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Stories about heroes are as old as time itself. For as long as people have been gathering together, they have told stories about the people that inspire and impress them. Indeed, stories about heroes benefit us in so many ways. According to Scott T Allison’s article, ‘5 Surprising Ways That Heroes Improve Our Lives’, they offer a salve to our psychological wounds, calm our fears, nourish our hopes and help us to foster strength and resilience. They help us to connect with others, feeding our sense of social identity. By nurturing the emotion of elevation, they can help us to turn into heroes ourselves, through a desire to be more like them. 

Traditionally, the heroes of a community or society have been its elders. Many tribal communities, for example, consider their elders to be the ‘wisdom-keepers’ and hold them in the highest regard. Indeed, in 2007 Nelson Mandela founded a group of independent global leaders working together for peace and human rights, a group who call themselves The Elders. There is huge value in learning from the wisdom and experience that older people have accrued throughout their lives. In recent years, however, there has been a shift in focus, towards the value that younger people offer. Generations Y and Z are looking at a future where they will have to tackle the many challenges that the world faces: climate change, deforestation, inequality, resource depletion and many more. They are harnessing their energy and enthusiasm, as well as the wisdom of their elders, to drive the change that the world so urgently needs. 

This International Youth Day, we would like to take the opportunity to recognise the incredible work that young heroes are capable of doing. One of the most famous is Greta Thunberg, who – aged just 15 – established the school strike for the climate, which has spread from her home town in Sweden to cities and towns across the world, inspiring millions of young people to take action to protect the planet. Now 17, she has spoken at the World Economic Forum, famously saying that ‘our house is on fire’, and spoken at two UN summits, sailing across the Atlantic in order to speak at the UN’s Climate Action Summit in New York City. Greta has ignited the global conversation about taking action to save our planet, but has also demonstrated that living with autism does not need to limit your aspirations – in fact, many would argue that her way of speaking plainly and without fear has been hugely beneficial to the causes she is fighting.

Malala Yousafzai is another young woman who has shown fearlessness and grace whilst fighting for what she believes in. Aged 15, she was on the school bus in Pakistan when she was shot in the head by the Taliban, in retaliation for her views around education for girls. Far from being cowed, following her recovery Malala has become a prominent activist for the right to education, co-founding the Malala Fund, speaking at the UN, opening schools and becoming the youngest person to win the Nobel Peace Prize.

Greta and Malala are two remarkable young women whose activism, passion and dedication have rightly earned them global recognition. However, there are many, many more who are less famous but who drive real and tangible change in their communities and countries. Teach the Future is a campaign led by students in secondary and tertiary education to repurpose the UK education system around the climate emergency and ecological crisis. They are demanding a review of current practices, teacher training, priority for sustainability in school inspections and a new emergency act of parliament. Teach the Future is entirely youth-led and a brilliant example of young people driving the change they want to see – the very definition of heroic!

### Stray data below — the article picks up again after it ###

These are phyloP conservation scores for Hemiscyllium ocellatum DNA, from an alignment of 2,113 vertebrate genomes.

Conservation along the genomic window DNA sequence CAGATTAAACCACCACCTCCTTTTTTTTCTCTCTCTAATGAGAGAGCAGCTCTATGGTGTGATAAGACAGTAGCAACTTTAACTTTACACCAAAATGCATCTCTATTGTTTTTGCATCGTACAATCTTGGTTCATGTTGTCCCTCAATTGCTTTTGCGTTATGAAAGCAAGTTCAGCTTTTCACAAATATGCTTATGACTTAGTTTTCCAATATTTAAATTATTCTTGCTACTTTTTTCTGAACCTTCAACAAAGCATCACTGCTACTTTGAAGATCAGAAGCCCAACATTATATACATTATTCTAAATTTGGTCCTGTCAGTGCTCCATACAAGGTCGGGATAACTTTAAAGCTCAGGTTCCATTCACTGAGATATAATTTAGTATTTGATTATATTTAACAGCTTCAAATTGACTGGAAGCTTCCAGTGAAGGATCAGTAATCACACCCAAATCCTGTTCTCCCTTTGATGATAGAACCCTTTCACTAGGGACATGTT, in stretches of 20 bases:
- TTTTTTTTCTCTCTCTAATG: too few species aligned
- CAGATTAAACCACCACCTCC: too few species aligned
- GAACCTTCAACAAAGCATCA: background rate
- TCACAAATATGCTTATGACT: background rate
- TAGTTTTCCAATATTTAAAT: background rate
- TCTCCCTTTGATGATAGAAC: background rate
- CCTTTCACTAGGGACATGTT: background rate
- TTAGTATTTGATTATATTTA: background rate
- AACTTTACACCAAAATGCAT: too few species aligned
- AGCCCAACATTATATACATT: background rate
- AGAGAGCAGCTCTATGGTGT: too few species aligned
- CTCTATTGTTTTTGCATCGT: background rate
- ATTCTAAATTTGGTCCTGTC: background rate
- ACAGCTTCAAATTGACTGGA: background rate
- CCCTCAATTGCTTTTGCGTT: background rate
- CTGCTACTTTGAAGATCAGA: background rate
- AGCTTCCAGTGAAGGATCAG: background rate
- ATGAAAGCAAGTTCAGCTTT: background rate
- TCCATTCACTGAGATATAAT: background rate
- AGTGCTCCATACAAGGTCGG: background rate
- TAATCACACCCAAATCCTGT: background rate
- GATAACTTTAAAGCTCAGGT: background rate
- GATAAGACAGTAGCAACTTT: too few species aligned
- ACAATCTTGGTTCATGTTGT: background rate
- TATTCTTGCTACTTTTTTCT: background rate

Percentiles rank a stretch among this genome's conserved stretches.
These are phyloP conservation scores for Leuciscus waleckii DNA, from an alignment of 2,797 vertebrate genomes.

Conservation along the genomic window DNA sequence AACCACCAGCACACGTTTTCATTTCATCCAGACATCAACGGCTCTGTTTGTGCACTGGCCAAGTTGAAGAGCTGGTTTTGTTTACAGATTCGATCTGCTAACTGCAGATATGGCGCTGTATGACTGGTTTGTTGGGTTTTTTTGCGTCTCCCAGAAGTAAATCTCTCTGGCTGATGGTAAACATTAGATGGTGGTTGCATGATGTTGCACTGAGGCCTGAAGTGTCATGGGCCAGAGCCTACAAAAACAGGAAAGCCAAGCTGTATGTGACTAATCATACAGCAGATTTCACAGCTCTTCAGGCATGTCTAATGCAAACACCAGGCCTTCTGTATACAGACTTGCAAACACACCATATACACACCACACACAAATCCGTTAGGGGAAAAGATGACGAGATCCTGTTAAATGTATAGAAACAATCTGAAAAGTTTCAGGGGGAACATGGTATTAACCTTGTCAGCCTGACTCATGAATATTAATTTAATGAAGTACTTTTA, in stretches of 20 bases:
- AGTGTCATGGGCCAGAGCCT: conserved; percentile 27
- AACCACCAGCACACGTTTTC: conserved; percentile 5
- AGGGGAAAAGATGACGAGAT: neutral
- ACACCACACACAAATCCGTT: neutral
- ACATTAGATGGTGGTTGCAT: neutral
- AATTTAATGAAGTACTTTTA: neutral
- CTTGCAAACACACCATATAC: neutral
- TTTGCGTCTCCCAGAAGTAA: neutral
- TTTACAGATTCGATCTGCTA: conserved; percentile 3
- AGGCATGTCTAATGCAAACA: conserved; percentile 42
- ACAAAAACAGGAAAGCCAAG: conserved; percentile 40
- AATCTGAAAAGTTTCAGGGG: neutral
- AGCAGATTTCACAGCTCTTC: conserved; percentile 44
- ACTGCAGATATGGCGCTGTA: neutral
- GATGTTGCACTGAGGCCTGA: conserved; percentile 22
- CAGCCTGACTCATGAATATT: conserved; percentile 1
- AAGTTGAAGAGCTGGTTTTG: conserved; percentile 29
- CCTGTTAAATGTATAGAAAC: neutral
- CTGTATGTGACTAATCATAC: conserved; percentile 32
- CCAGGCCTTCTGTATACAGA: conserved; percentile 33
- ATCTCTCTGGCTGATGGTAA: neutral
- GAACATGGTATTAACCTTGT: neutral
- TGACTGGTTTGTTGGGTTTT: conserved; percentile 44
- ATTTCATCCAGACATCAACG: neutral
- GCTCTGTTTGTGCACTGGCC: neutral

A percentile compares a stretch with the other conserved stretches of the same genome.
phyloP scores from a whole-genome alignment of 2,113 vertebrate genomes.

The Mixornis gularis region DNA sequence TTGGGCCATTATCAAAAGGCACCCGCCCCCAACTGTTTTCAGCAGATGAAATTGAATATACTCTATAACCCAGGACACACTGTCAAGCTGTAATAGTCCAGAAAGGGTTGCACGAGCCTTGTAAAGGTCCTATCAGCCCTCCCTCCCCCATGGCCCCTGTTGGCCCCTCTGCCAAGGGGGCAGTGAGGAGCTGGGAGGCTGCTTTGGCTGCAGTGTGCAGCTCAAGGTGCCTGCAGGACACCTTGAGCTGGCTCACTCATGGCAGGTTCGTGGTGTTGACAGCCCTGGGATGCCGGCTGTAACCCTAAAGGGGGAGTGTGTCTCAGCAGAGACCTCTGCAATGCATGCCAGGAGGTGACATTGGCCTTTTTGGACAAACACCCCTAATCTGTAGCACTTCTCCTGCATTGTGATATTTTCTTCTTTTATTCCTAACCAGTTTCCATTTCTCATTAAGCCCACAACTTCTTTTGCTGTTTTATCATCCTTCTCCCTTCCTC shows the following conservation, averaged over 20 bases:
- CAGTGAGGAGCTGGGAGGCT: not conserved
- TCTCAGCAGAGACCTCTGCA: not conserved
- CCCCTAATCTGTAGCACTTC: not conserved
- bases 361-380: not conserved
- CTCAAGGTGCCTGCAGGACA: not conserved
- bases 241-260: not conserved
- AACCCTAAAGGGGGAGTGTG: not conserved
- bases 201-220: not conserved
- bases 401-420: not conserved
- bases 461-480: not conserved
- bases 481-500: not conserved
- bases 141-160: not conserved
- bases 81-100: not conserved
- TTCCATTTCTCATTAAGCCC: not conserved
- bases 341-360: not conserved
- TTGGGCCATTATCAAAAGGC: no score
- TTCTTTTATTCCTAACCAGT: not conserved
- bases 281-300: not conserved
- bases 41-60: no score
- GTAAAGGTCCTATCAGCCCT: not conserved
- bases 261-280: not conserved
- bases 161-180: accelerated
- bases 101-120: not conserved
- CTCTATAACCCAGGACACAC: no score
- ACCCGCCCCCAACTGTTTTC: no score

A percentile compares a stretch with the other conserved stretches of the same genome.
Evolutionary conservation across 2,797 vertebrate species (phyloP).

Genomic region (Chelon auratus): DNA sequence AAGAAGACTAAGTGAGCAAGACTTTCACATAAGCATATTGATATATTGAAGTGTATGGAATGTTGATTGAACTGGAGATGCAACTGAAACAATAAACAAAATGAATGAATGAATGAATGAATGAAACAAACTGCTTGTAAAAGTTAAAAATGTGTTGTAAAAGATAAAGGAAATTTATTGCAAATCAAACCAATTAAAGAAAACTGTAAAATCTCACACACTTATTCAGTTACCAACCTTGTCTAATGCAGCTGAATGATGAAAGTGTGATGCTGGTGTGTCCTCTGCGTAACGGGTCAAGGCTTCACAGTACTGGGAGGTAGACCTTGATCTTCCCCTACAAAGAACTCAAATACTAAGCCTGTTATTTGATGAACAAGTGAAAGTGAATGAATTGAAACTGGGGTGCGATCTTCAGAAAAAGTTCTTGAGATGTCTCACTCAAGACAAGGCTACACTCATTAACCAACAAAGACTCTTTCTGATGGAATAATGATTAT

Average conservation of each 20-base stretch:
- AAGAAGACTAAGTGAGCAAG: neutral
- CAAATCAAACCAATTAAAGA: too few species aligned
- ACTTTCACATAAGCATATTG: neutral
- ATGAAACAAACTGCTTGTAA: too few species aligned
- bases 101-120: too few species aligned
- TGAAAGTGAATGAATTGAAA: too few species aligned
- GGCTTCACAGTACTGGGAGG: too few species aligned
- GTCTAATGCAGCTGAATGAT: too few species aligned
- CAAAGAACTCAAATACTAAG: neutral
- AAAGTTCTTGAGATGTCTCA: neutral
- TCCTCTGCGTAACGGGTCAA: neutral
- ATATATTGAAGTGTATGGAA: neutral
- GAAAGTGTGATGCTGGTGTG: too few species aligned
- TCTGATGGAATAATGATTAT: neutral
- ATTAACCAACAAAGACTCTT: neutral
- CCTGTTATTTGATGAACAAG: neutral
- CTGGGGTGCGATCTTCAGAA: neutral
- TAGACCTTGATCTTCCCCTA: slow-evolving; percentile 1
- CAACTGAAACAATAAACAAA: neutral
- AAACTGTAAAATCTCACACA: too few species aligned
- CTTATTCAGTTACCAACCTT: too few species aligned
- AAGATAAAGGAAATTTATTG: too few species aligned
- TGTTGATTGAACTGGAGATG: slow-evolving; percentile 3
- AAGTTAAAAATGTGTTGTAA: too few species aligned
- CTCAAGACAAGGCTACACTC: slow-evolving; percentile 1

Countless examples of heroism from young people can be found among the Young Leaders for the Sustainable Development Goals: 17 global citizens who have been recognised for their ‘outstanding leadership in their efforts to achieve the Goals’. They include Rita Kimani, a 25-year-old Kenyan who founded a social enterprise that connects unbanked and underserved smallholder farmers to credit; and 23-year-old Vincent Loka of Indonesia who has created a social enterprise that provides rapid access to clean drinking water in disaster-hit locations.  

It’s important to remember that heroism is not reliant on public attention. The young person who takes the time to observe what it is that they can do to make a positive difference to their community (whether that community is their family or the world) and takes action, is a hero. Our programmes at Routes to Resilience are designed to help everyday heroes to gain access to relevant information, and develop their skillsets, such as systems thinking, sustainability mindset, creative thinking, self-belief, agility and resilience, so they can become the leaders that their world and their communities need, now and in the future. If you want to unleash the hero inside you, we’d be delighted to welcome you onto one of our programmes. You can find out more about them by clicking on the links below.

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